Government Forced to Release H-1B Delaying and Denying Tactics
Since 2017, USCIS under the Trump Administration has essentially directed its adjudicators to find ways to deny H-1B petitions. The most recent statistics on Requests for Evidence (RFEs) and denials certainly support this, but evidence has been made available for analysis.
Through a FOIA request, instructional documents for USCIS adjudicators issued after President Donald Trump’s “Buy American, Hire American” Executive Order (BAHA) provide guidance on denying benefits to foreign nationals and the companies that want to hire them. BAHA has become the new “catch-all” for enacting immigration policies without legislative or public comment or support. This “non-transparent” process has been partially revealed.
Denials of H-1B petitions used to be rare occurrences. In 2015, the denial rate was 6% — now, it is 32%. RFEs were hardly an everyday occurrence – now, 60% of H-1B petitions receive RFEs. Two USCIS memos issued in 2017 and 2018 have boosted the RFE and denial rates and particularly affect computer programmers and IT professionals working at third-party locations.
In one released document, adjudicators are given close to 100 pages with step-by-step boilerplate for issuing RFEs — but the Administration’s discussion of the statutory support for these RFEs is redacted, perhaps because the new “rules” are not supported by the law. In another, USCIS makes clear that adjudicators should not defer to prior approvals and should remember the petitioners bear the burden of proof. The documents show that:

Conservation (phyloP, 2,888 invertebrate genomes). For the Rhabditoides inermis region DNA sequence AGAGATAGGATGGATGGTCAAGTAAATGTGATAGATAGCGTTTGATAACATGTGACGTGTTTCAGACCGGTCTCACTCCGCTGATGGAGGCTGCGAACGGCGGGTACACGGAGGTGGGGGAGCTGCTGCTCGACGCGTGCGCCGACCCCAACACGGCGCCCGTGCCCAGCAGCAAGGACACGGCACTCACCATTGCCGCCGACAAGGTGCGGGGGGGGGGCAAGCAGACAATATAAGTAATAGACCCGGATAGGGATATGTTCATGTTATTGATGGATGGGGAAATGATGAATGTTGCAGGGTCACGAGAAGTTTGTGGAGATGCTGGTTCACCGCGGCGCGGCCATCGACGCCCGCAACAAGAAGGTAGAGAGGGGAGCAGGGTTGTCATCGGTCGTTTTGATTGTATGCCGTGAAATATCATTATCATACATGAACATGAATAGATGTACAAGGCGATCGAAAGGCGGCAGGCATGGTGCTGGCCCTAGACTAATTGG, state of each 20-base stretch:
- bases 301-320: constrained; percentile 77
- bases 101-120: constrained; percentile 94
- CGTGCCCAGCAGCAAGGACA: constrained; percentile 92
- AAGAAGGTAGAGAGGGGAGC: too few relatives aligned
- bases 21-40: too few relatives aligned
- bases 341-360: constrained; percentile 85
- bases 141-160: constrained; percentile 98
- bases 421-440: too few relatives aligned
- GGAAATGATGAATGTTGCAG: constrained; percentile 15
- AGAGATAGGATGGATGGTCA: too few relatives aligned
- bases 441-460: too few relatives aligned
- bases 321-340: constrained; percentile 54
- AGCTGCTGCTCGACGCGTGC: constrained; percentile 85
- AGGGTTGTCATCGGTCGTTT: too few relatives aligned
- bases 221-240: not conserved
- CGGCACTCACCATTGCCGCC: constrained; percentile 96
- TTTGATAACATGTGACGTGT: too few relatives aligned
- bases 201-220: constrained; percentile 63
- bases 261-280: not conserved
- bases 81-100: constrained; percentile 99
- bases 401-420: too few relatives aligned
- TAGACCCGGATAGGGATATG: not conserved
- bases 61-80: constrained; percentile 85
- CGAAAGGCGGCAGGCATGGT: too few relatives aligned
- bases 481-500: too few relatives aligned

Adjudicators are directed to particularly analyze whether Level I and Level II wages are appropriate and issue RFEs asking for further information to justify the wage level.
USCIS instructs its adjudicators that even when a bachelor’s degree would appear to be the “normal” requirement for a position, if the Department of Labor’s Occupational Outlook Handbook (OOH) indicates that some individuals in the position might have only an Associate’s degree, the position may not be a specialty occupation. The petition should receive an RFE and the petitioner must supply more information to prove that a bachelor’s degree in a specific field is definitively required.
Most important, this instruction about the OOH is meant to apply to all kinds of positions — not just those that are computer-related. This explains why so many RFEs are challenging whether a job is indeed a specialty occupation.
Not only are these new “rules” leading to denials and more work for petitioners, they are creating more work for the USCIS and adding to crisis-level processing delays. USCIS used to think of itself as a “service oriented” organization, but now its mission focuses on enforcement and security.